About 12,000 women in the U.S. are diagnosed with cervical cancer each
year and 4,000 die from it annually. With early detection, however, the
survival rate for cervical cancer is 91 percent, and thanks to all the
available health screenings and vaccines, cervical cancer is highly detectable,
treatable, and preventable. Bozeman Health is separating fact from fiction
with this myth-buster about cervical cancer.
Myth: Cervical cancer is not preventable
Cervical cancer is one of the more preventable types of cancer. Providers
can treat pre-cancer, essentially preventing cervical cancer before it
starts. The most effective screening is a pap smear that detects pre-cancerous
cells. Another screening is the HPV (human papillomavirus) test, which
identifies strains of the virus that put women at higher risk for cervical
cancer. Providers can catch 90 percent of cervical cancer cases through
pap smears and HPV tests.
There are two types of HPV vaccine for females between ages 11 and 26 which
protect against high risk strains known to cause cervical cancer. Women
26 and older can have the vaccine, but it won’t be effective if
they already have been exposed to these strains.
Myth: If you contract HPV, you will get cervical cancer
Not all strains of HPV are linked to cervical cancer. More than 100 related
viruses make up the most common sexually transmitted infections in the
U.S. About 80 percent of sexually active people contract HPV at some point
but most will never know they had it because the immune system fends off
70 to 90 percent of infections before any symptoms occur.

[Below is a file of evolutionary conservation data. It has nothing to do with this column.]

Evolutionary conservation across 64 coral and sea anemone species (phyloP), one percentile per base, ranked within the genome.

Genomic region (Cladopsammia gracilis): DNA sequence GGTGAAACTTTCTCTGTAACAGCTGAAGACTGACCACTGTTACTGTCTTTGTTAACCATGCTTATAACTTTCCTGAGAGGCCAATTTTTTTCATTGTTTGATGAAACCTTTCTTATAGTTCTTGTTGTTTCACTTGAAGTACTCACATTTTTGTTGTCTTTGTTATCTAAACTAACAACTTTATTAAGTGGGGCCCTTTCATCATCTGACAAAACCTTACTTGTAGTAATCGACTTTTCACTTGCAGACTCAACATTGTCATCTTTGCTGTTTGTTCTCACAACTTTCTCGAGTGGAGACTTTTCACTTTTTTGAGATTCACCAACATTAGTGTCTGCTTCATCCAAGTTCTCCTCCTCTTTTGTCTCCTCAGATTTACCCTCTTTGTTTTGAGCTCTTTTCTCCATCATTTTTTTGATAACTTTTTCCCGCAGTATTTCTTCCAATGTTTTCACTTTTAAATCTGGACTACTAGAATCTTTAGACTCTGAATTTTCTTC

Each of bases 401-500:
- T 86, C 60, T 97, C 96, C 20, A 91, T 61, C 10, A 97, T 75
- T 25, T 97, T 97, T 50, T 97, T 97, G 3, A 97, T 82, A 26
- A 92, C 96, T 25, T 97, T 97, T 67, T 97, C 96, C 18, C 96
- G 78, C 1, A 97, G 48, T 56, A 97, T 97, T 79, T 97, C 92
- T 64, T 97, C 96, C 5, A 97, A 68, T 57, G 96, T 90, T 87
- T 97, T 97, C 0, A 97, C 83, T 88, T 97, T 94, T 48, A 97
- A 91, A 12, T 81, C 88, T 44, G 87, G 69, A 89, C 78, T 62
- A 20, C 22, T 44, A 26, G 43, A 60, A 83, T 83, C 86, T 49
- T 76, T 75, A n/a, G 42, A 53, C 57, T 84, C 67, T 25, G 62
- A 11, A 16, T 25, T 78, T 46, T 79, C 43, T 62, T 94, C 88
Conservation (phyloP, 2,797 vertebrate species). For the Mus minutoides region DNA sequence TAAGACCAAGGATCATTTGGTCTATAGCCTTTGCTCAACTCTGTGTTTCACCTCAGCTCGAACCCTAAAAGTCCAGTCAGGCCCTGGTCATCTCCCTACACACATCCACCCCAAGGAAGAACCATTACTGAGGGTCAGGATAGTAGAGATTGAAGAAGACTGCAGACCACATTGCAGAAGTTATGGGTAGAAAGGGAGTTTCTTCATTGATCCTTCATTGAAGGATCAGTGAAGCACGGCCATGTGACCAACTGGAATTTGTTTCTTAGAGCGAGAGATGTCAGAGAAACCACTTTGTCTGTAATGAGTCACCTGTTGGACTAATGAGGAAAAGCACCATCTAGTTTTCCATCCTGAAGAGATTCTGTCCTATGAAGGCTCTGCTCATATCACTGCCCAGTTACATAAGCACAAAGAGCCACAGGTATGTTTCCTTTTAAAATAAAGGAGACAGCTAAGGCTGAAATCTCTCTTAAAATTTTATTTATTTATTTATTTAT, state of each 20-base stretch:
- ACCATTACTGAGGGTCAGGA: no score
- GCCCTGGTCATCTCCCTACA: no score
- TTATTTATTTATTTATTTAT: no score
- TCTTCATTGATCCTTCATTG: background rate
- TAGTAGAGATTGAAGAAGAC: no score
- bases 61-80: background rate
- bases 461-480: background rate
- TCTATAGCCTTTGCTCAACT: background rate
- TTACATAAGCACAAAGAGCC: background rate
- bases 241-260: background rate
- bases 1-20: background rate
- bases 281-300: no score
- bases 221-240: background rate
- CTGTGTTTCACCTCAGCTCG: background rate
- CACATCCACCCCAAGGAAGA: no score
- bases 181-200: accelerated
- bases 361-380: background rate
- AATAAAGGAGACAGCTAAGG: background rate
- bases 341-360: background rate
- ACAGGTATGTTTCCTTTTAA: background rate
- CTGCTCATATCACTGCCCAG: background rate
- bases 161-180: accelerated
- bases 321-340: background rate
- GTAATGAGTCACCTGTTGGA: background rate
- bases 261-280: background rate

Myth: HPV is treatable
There is no treatment for HPV. However, the immune system typically resolves
most genital HPV infections within two years. Health care providers cannot
treat HPV itself, but they can catch and treat pre-cancerous cells caused by HPV.
Myth: Condoms prevent HPV
Condoms provide a limited amount of protection against HPV, but since HPV
is transmitted through sexual contact, not just intercourse, HPV still
may be transmitted. An HPV study at the University of Washington found
that condoms may prevent the transmission of HPV by up to 70 percent,
leaving 30 percent of condom users at risk.
Myth: A pap test is the same as a pelvic exam
A pelvic exam is a physical exam of the pelvis, vagina and pelvic floor.
A well-woman visit may include a pap test, which is a screening for cervical
cancer, along with a pelvic exam, breast exam and physical. Frequency
of pap testing depends on age, previous test results and when a woman
becomes sexually active. Women should have a well-woman exam every year
even if they do not need a pap smear.
Myth: Cervical cancer typically shows immediate symptoms
Early pre-cancers and cervical cancers usually don’t produce noticeable
symptoms. By the time cervical cancer reaches an advanced stage, symptoms
may include abnormal vaginal bleeding, unusual discharge, pain during
sex, pelvic pain, leg or back pain, a single swollen leg, weight loss
or loss of appetite and fatigue. Women experiencing these symptoms should
talk with their provider; they may be caused by something other than cervical cancer.
Myth: If you’ve had a hysterectomy, you can’t get cervical cancer
Women who have had a partial hysterectomy should continue getting screened
for cervical cancer. However, if they have had a total hysterectomy, during
which their cervix and uterus were removed, they should no longer have
pap smears or HPV tests.